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Validating a Wordpress plugin?


#1

I’m just getting started and I think one time purchase products are the way to go for me. I’ve been looking into productised services (hi Brian!) but at the moment I’m a gun-for-hire developer and I don’t do anything repeatable with clients that can be turned into a service. Most of the stuff I do is backend services, although I try to avoid PHP, I feel Wordpress plugins are a good fit for the skills I have.

How do I go about validating something like this though, without spending a few weeks to a month building it? Most plugins are discovered on wordpress.org which is akin to the App Store in terms of discovery.


#2

Heh- I clicked this thread bc it was about WP plugins (I’m working on one now too)… Hi there Lucas!

@philderksen @johnnytee @daverodenbaugh @bradt all run successful WP plugin businesses so they’d have better advice on this.

My take: Build a WP plugin that you actually need / plan to use yourself. Scratch your own itch. If nothing else, you’ll solve your own problem. But you’ll also gain the experience of building something, releasing it, marketing it.

That’s what I’m doing right now… Building 2 plugins that I need to use in my new productized service (Audience Ops). Once we work out the kinks through using it internally, I’ll plan on releasing them as free and pro versions.

Release a free version on wp.org and learn that process. If it’s not something people are actively searching for already, then you might try some targeted cold email outreach.


#3

Hey Lucas, here’s a video of how I went about my first commercial plugin… https://deliciousbrains.com/boston/


#4

Hey Brad, thanks for the video. So basically you did what Brain said - built something for yourself, released it as a free plugin, then validated with the users of the free version whether they would be interested in a pro version.

I’m wondering if there is more a repeatable workflow approach to go about developing plugins though. Taking productised services, you can validate those by approaching customers you think that would be a good fit and talking to them about it with very little upfront work. I guess you could do the same with this by approaching developers - but as with anything aimed at us developers, it’s one thing getting a yes and another getting them to actually pay.

(The bit about comments was interesting… I have an app in the Google Play store - again scratched my own itch - that I haven’t touched for a few years. I have clear instructions in the listing to email me if they have issues or need support, but of course the only way they say something is broken is by leaving a negative review :smiley:)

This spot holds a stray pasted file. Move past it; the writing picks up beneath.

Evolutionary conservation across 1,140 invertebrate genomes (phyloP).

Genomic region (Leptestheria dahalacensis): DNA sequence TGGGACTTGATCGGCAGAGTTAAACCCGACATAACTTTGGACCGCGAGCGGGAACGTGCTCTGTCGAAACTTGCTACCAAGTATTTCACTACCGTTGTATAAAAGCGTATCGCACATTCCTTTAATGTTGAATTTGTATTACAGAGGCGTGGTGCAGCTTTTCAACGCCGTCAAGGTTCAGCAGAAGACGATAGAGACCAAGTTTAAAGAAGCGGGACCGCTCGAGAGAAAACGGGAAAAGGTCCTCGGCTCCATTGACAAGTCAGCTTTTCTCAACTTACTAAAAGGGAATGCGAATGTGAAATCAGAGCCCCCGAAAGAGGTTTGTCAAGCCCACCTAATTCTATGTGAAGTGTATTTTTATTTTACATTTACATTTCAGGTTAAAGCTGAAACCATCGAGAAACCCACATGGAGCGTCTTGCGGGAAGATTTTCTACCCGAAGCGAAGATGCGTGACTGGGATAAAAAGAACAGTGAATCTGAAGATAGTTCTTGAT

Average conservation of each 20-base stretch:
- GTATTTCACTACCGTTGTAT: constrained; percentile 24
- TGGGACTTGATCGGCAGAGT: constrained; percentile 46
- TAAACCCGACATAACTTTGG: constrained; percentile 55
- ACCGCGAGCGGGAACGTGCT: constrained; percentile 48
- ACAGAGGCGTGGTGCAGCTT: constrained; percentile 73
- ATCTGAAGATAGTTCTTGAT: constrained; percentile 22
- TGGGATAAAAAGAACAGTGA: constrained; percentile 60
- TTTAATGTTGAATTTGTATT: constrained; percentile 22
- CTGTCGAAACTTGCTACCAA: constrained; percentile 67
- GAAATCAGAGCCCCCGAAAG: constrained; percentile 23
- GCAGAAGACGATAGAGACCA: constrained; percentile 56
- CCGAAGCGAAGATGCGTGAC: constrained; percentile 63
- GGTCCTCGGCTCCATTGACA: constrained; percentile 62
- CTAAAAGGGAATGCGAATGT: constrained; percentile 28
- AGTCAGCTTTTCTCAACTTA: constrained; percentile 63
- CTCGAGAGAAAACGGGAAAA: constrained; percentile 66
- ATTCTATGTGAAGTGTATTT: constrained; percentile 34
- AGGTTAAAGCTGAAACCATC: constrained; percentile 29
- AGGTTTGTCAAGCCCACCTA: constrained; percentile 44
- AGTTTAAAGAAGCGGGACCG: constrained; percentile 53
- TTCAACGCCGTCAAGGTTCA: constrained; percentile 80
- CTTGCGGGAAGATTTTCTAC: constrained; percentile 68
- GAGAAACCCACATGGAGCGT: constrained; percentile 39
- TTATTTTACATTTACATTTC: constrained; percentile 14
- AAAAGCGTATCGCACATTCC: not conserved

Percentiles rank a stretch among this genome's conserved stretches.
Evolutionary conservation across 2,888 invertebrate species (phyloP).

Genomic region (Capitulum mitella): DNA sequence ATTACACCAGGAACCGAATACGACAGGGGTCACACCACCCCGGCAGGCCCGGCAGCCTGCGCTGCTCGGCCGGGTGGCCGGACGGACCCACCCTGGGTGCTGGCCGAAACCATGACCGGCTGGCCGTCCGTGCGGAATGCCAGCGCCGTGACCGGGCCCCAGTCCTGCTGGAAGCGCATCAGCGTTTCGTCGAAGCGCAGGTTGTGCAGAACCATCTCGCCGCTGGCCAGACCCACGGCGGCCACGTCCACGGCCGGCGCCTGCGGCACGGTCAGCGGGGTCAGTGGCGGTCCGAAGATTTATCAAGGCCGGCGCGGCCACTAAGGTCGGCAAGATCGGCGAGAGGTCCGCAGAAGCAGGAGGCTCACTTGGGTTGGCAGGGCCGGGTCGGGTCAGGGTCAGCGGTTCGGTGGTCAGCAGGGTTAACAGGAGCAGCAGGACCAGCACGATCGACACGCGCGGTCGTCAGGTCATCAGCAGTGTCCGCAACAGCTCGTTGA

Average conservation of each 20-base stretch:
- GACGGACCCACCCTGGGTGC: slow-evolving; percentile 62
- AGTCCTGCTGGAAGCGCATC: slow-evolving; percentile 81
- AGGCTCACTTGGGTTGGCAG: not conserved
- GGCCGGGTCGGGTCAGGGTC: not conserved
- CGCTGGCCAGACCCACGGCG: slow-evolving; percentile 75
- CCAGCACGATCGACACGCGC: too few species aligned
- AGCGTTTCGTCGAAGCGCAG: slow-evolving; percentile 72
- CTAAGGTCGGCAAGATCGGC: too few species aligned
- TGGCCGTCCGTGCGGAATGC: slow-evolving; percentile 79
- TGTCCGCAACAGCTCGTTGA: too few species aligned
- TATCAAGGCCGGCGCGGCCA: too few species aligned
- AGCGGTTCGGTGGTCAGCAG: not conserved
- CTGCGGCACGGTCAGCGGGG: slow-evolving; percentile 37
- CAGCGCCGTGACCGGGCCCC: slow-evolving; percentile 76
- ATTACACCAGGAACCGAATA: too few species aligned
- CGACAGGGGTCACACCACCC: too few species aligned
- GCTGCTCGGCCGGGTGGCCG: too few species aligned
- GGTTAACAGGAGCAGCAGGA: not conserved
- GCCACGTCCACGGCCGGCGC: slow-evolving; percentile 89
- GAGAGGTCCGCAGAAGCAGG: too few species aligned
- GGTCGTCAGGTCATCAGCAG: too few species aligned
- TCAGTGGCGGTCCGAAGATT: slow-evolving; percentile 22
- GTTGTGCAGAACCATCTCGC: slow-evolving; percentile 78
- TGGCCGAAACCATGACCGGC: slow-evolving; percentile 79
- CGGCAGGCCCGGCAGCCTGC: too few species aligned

#5

Hi Lucas,

I’d worry less about a repeatable workflow approach and go for a market-first approach. What group of people have a problem that a WP plugin could solve that are underserved? Or what current offerings in the WP.org repo are there that are poorly supported that have commercial potential.

I’ll say that anytime someone wants to make something for developers, I cringe a bit because that market is littered with free tools that no one pays for because developers want everything for nothing. In that sense, it’s a really poor commercial market in my opinion.

Of course, someone will counter me below with how developers buy stuff all the time, but WP plugins are not the same as code review tools, IDEs, GitHub accounts, etc. If you want to have a successful WP plugin, in my experience you have to do these things in order:

  1. Make your plugin visible to customers on the WP.org repo
  2. Make the free version viable enough that customers trust you
  3. Create a premium version that has an interesting feature or three that they want (but don’t cripple the free version! That will break the trust from #2!)
  4. Have super awesome support to reinforce their trust
  5. Get their email address so you can market those upgrades to them

#6

Great feedback guys, thanks.

We’re thinking about writing a free plugin to test the water with wordpress plugins. It’ll be aimed at people who run affiliate websites.

How and when do you request an e-mail address from people who use the free version of the plugin?


#7

Hi all,
Like others, I clicked on this thread, because it is about building WP plugin. I am bootstrapping my new startup and looking for WP plugin developer (or team). To be frank, i am also looking for affordability too. Any suggestions? I tried going through elance/upwork kind of route but i am getting quality for what i have paid. Quite catch-22 situation here.

I am programmer but not PHP. I am hoping to get plugin developed from someone, who has done real plugin development for quality & time sake.


#8

I would love to help you.
Let me know through info@creativeg.gr and we can discuss anything else needed.